Emailing Etiquette

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Your written expression is an extension of yourself. When people see your writing they connect it to a personality. The classroom setting is a professional setting (like a job), rather than a personal one (like Facebook). There is no immediate feedback from emails and there are no non-verbal cues, so the chance for misunderstanding is higher.

Tips for emailing Dr. P


The subject line:

  • Includes the course number.
  • Gives the recipient an idea about the message of your mail.
  • If the email is urgent or an emergency it should be indicated in the subject line, but do not overuse these phrases. (in other words, don’t do this: I REALLY need to talk with you soon. It is VERY important.)
  • Subject Line Examples: “WOM393-02: about my paper;” “WOM393-02: regarding the final;” “WOM393-02: important, missing class.”

The body:

  • Always capitalize and punctuate correctly, but do not use all capital letters for words you want to stress. It can feel offensive or aggressive to the reader.
  • Make your mail short and to the point. If your mail is longer than one screen length, then you most likely need to speak with me in person. Separate ideas in your mail with more space.
  • If you are sending an attachment, indicate in the body the name of the document and how it is saved. (Example: Tanisha B.essay1.doc)
  • Put your name in the title of your document.

Example 1: YES!

“Dear Prof. Pabón, I hope you are having a nice day. I have a question about class today. Did you say that we need to turn in paper #1 on Feb. 15th? Sincerely, James”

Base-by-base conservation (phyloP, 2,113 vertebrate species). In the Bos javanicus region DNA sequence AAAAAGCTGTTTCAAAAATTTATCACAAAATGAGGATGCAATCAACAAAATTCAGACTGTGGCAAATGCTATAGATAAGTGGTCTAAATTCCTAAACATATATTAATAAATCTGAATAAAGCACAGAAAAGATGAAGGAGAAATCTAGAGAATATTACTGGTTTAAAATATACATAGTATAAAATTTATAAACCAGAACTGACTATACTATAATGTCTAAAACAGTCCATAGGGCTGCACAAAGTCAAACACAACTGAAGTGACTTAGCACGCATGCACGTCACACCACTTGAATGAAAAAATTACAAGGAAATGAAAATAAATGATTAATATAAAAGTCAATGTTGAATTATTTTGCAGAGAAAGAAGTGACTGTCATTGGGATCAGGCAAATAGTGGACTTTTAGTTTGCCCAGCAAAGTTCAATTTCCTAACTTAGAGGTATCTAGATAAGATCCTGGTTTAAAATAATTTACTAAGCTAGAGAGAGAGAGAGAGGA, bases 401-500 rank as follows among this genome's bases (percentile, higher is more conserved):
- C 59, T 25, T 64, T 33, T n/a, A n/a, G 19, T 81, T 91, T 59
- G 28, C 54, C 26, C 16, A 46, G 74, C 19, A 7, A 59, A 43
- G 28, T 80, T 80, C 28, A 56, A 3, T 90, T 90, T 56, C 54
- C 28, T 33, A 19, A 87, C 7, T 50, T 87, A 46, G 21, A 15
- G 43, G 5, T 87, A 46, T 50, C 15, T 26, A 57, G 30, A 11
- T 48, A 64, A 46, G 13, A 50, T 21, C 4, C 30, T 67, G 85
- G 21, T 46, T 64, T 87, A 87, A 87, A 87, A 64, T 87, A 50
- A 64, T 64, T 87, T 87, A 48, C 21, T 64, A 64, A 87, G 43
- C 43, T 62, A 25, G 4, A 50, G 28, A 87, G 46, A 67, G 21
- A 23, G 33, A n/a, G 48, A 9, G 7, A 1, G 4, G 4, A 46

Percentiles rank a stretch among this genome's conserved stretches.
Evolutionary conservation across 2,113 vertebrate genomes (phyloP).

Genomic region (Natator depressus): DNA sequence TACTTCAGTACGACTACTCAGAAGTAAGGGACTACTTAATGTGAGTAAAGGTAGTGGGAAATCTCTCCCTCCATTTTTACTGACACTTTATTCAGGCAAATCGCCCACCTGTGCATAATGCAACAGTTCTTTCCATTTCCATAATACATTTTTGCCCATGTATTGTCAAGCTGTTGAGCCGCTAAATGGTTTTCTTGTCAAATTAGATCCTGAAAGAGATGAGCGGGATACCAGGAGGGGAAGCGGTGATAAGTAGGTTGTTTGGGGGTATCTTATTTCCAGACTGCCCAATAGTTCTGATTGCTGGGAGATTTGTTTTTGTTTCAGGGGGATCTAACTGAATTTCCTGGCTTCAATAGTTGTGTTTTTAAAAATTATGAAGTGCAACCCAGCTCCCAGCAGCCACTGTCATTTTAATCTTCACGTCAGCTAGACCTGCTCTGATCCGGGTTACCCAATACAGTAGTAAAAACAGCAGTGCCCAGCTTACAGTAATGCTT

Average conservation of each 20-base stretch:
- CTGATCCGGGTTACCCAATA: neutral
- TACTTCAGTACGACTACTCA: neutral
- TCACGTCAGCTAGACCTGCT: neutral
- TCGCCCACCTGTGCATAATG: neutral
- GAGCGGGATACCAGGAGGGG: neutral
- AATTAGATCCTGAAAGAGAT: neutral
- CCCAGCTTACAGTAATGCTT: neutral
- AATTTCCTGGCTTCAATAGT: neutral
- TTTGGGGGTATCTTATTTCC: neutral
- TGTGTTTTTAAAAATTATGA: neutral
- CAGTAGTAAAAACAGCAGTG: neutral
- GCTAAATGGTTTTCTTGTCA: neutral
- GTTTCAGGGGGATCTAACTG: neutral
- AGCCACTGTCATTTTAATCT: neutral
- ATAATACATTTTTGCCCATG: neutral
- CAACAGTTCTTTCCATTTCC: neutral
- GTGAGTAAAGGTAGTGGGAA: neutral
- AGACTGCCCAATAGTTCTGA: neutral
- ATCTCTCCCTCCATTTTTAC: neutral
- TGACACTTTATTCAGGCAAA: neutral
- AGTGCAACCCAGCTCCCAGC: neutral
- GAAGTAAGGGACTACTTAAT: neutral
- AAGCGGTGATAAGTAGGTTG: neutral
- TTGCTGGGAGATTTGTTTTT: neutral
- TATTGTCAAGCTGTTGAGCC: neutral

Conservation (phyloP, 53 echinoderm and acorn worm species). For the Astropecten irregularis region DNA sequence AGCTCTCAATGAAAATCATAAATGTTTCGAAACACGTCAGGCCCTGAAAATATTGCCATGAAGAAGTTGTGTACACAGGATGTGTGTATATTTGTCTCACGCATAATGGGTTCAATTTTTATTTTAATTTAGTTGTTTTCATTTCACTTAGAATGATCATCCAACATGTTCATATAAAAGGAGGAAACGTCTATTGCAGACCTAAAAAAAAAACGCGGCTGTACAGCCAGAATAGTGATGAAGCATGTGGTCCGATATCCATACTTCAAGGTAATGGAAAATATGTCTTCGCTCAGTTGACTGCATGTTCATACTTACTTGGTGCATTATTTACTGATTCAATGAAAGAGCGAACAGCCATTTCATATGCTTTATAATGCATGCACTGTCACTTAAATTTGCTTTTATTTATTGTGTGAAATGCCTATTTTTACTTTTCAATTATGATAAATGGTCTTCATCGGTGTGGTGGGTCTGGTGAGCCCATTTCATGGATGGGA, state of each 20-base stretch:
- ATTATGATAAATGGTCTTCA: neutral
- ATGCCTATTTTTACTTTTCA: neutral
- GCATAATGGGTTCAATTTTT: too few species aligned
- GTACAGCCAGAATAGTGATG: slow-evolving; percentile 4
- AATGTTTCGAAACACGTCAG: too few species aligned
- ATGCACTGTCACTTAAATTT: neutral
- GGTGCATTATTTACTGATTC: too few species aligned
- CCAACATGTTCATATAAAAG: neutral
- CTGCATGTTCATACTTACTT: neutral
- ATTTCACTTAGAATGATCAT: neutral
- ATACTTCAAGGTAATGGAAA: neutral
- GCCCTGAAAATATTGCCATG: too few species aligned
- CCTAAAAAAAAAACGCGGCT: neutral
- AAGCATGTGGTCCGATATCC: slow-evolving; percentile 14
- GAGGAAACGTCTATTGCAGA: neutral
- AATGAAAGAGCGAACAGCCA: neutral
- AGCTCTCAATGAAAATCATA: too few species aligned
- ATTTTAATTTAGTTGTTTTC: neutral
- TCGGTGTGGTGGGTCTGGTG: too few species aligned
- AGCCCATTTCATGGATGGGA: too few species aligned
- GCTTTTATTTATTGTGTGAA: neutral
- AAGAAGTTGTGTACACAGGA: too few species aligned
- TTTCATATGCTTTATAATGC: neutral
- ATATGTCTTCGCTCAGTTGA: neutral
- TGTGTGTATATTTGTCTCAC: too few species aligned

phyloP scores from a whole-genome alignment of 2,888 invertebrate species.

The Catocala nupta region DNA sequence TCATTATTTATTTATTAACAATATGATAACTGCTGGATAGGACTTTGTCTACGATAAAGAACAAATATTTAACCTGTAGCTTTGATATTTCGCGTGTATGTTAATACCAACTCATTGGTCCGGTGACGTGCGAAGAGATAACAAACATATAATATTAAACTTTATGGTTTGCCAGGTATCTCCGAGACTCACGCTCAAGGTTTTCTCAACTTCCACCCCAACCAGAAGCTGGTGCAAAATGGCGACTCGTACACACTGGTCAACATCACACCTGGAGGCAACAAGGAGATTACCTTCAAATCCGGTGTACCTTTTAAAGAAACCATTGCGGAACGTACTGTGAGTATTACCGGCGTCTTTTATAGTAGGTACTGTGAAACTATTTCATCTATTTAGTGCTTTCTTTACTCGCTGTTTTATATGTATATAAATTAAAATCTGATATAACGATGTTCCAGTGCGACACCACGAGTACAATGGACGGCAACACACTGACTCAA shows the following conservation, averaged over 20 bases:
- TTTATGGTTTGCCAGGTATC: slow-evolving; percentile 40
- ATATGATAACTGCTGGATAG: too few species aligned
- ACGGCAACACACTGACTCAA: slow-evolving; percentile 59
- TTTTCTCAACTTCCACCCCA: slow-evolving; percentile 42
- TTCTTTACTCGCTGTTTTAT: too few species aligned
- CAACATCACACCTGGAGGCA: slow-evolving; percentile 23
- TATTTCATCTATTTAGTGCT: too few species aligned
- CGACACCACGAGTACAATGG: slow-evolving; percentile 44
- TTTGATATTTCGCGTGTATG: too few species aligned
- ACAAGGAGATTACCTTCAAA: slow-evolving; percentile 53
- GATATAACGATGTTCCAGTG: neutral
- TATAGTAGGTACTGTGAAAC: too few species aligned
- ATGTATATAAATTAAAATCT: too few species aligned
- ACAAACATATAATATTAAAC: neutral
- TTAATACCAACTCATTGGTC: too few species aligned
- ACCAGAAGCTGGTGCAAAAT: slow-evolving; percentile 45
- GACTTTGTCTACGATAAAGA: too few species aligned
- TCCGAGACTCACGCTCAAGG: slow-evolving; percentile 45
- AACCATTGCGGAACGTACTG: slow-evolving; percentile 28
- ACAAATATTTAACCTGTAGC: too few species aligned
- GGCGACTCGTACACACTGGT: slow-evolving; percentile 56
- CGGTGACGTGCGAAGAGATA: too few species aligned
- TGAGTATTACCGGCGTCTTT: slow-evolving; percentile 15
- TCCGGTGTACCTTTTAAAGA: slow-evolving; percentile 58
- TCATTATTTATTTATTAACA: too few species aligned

Example 2: NO!

“Hey! when is our paper due? you confused me in class today because I thought it was due on 2/16 but now it is due on 2/15. Can you tell me soon?”

The salutation:

Every new mail must have a salutation—and “hey” or “hi” does not count. Exception: When we are writing back and forth about one topic in a short period and the professor initiates it first.


  • Dear Dr. Pabón
  • Hello Professor Pabón
  • Good morning/afternoon/evening Dr. P

The closing:

Always use a closing.


  • Sincerely,
  • Thank you for your time,
  • Thank you,
  • Many thanks,
  • Thank you in advance,
  • Best, I look forward to hearing from you,
  • Cordially, I appreciate your help,
  • Take care,
  • Thanks again,
  • Best regards,

Other things to consider.

  • Grades should be discussed in person, not over email.
  • If you would like a response on the same day, do not send the mail after 5pm, or sometimes earlier, depending on the professor.
  • Answer emails in the same fashion that you would return a phone call.
  • As a student, it is your responsibility to check your university email account at least once a day.

**Adapted from Purdue University Writing Lab and Professor Stoever’s Syllabus

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